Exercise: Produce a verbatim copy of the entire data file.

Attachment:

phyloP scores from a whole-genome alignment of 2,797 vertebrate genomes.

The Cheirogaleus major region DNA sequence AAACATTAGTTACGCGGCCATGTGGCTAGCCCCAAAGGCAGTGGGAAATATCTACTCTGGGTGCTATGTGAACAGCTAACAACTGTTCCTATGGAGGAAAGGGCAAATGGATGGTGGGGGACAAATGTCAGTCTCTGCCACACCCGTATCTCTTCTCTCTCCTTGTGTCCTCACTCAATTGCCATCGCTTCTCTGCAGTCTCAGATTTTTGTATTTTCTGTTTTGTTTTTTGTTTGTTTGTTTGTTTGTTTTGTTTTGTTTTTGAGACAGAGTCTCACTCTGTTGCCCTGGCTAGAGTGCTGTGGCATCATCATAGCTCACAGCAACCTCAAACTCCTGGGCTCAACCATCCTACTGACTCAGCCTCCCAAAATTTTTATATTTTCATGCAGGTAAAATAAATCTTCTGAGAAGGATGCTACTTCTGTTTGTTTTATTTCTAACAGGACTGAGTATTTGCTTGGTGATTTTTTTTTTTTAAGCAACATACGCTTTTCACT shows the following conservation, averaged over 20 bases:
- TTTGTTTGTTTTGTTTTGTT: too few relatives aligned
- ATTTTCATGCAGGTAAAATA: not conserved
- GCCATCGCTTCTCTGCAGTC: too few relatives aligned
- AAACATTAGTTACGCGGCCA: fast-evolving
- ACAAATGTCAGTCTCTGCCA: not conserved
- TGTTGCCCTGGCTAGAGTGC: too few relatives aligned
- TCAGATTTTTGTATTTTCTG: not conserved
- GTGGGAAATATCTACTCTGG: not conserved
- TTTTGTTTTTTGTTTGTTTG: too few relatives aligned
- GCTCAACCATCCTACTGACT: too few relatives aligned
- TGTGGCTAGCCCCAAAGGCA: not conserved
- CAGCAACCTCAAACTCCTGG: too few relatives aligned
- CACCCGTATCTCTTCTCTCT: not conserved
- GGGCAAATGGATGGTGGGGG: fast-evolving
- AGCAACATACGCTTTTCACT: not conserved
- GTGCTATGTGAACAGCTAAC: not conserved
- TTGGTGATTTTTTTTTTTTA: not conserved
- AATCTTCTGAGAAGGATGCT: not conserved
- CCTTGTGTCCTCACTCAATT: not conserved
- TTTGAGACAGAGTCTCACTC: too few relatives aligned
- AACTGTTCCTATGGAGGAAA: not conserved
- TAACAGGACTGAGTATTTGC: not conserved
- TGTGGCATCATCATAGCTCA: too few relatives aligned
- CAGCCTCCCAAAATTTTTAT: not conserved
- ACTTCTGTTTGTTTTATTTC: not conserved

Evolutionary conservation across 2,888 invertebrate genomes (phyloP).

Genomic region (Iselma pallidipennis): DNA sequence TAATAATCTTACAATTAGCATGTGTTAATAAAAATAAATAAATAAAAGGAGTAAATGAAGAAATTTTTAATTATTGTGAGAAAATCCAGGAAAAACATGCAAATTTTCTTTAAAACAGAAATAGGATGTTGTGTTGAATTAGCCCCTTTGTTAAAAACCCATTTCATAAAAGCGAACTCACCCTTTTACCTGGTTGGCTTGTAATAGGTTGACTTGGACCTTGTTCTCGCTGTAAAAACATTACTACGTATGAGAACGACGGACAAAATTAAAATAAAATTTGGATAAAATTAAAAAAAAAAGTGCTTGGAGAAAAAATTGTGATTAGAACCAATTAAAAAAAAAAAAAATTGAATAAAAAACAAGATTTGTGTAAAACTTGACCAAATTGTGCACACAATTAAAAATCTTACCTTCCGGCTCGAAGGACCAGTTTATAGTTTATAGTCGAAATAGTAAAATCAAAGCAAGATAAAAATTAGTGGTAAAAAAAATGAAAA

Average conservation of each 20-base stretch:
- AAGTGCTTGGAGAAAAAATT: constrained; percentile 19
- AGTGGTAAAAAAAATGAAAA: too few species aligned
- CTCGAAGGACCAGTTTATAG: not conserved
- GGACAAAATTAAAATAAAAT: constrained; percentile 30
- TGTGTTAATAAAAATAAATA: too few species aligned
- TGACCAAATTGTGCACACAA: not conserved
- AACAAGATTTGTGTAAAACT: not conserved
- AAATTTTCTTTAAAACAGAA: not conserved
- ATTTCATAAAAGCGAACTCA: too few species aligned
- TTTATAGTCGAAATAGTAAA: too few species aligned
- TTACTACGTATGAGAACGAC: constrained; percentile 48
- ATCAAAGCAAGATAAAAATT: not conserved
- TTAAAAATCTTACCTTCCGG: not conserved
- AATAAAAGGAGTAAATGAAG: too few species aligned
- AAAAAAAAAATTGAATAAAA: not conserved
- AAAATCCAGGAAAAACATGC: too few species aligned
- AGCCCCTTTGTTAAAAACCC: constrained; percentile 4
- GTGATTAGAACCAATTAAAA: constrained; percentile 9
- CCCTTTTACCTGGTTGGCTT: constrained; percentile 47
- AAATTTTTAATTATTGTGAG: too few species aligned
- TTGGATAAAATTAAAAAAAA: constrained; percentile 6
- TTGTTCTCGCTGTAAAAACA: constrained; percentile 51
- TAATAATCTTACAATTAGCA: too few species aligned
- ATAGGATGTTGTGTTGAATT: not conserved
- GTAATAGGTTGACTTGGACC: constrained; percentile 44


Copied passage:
phyloP scores from a whole-genome alignment of 2,797 vertebrate genomes.

The Cheirogaleus major region DNA sequence AAACATTAGTTACGCGGCCATGTGGCTAGCCCCAAAGGCAGTGGGAAATATCTACTCTGGGTGCTATGTGAACAGCTAACAACTGTTCCTATGGAGGAAAGGGCAAATGGATGGTGGGGGACAAATGTCAGTCTCTGCCACACCCGTATCTCTTCTCTCTCCTTGTGTCCTCACTCAATTGCCATCGCTTCTCTGCAGTCTCAGATTTTTGTATTTTCTGTTTTGTTTTTTGTTTGTTTGTTTGTTTGTTTTGTTTTGTTTTTGAGACAGAGTCTCACTCTGTTGCCCTGGCTAGAGTGCTGTGGCATCATCATAGCTCACAGCAACCTCAAACTCCTGGGCTCAACCATCCTACTGACTCAGCCTCCCAAAATTTTTATATTTTCATGCAGGTAAAATAAATCTTCTGAGAAGGATGCTACTTCTGTTTGTTTTATTTCTAACAGGACTGAGTATTTGCTTGGTGATTTTTTTTTTTTAAGCAACATACGCTTTTCACT shows the following conservation, averaged over 20 bases:
- TTTGTTTGTTTTGTTTTGTT: too few relatives aligned
- ATTTTCATGCAGGTAAAATA: not conserved
- GCCATCGCTTCTCTGCAGTC: too few relatives aligned
- AAACATTAGTTACGCGGCCA: fast-evolving
- ACAAATGTCAGTCTCTGCCA: not conserved
- TGTTGCCCTGGCTAGAGTGC: too few relatives aligned
- TCAGATTTTTGTATTTTCTG: not conserved
- GTGGGAAATATCTACTCTGG: not conserved
- TTTTGTTTTTTGTTTGTTTG: too few relatives aligned
- GCTCAACCATCCTACTGACT: too few relatives aligned
- TGTGGCTAGCCCCAAAGGCA: not conserved
- CAGCAACCTCAAACTCCTGG: too few relatives aligned
- CACCCGTATCTCTTCTCTCT: not conserved
- GGGCAAATGGATGGTGGGGG: fast-evolving
- AGCAACATACGCTTTTCACT: not conserved
- GTGCTATGTGAACAGCTAAC: not conserved
- TTGGTGATTTTTTTTTTTTA: not conserved
- AATCTTCTGAGAAGGATGCT: not conserved
- CCTTGTGTCCTCACTCAATT: not conserved
- TTTGAGACAGAGTCTCACTC: too few relatives aligned
- AACTGTTCCTATGGAGGAAA: not conserved
- TAACAGGACTGAGTATTTGC: not conserved
- TGTGGCATCATCATAGCTCA: too few relatives aligned
- CAGCCTCCCAAAATTTTTAT: not conserved
- ACTTCTGTTTGTTTTATTTC: not conserved

Evolutionary conservation across 2,888 invertebrate genomes (phyloP).

Genomic region (Iselma pallidipennis): DNA sequence TAATAATCTTACAATTAGCATGTGTTAATAAAAATAAATAAATAAAAGGAGTAAATGAAGAAATTTTTAATTATTGTGAGAAAATCCAGGAAAAACATGCAAATTTTCTTTAAAACAGAAATAGGATGTTGTGTTGAATTAGCCCCTTTGTTAAAAACCCATTTCATAAAAGCGAACTCACCCTTTTACCTGGTTGGCTTGTAATAGGTTGACTTGGACCTTGTTCTCGCTGTAAAAACATTACTACGTATGAGAACGACGGACAAAATTAAAATAAAATTTGGATAAAATTAAAAAAAAAAGTGCTTGGAGAAAAAATTGTGATTAGAACCAATTAAAAAAAAAAAAAATTGAATAAAAAACAAGATTTGTGTAAAACTTGACCAAATTGTGCACACAATTAAAAATCTTACCTTCCGGCTCGAAGGACCAGTTTATAGTTTATAGTCGAAATAGTAAAATCAAAGCAAGATAAAAATTAGTGGTAAAAAAAATGAAAA

Average conservation of each 20-base stretch:
- AAGTGCTTGGAGAAAAAATT: constrained; percentile 19
- AGTGGTAAAAAAAATGAAAA: too few species aligned
- CTCGAAGGACCAGTTTATAG: not conserved
- GGACAAAATTAAAATAAAAT: constrained; percentile 30
- TGTGTTAATAAAAATAAATA: too few species aligned
- TGACCAAATTGTGCACACAA: not conserved
- AACAAGATTTGTGTAAAACT: not conserved
- AAATTTTCTTTAAAACAGAA: not conserved
- ATTTCATAAAAGCGAACTCA: too few species aligned
- TTTATAGTCGAAATAGTAAA: too few species aligned
- TTACTACGTATGAGAACGAC: constrained; percentile 48
- ATCAAAGCAAGATAAAAATT: not conserved
- TTAAAAATCTTACCTTCCGG: not conserved
- AATAAAAGGAGTAAATGAAG: too few species aligned
- AAAAAAAAAATTGAATAAAA: not conserved
- AAAATCCAGGAAAAACATGC: too few species aligned
- AGCCCCTTTGTTAAAAACCC: constrained; percentile 4
- GTGATTAGAACCAATTAAAA: constrained; percentile 9
- CCCTTTTACCTGGTTGGCTT: constrained; percentile 47
- AAATTTTTAATTATTGTGAG: too few species aligned
- TTGGATAAAATTAAAAAAAA: constrained; percentile 6
- TTGTTCTCGCTGTAAAAACA: constrained; percentile 51
- TAATAATCTTACAATTAGCA: too few species aligned
- ATAGGATGTTGTGTTGAATT: not conserved
- GTAATAGGTTGACTTGGACC: constrained; percentile 44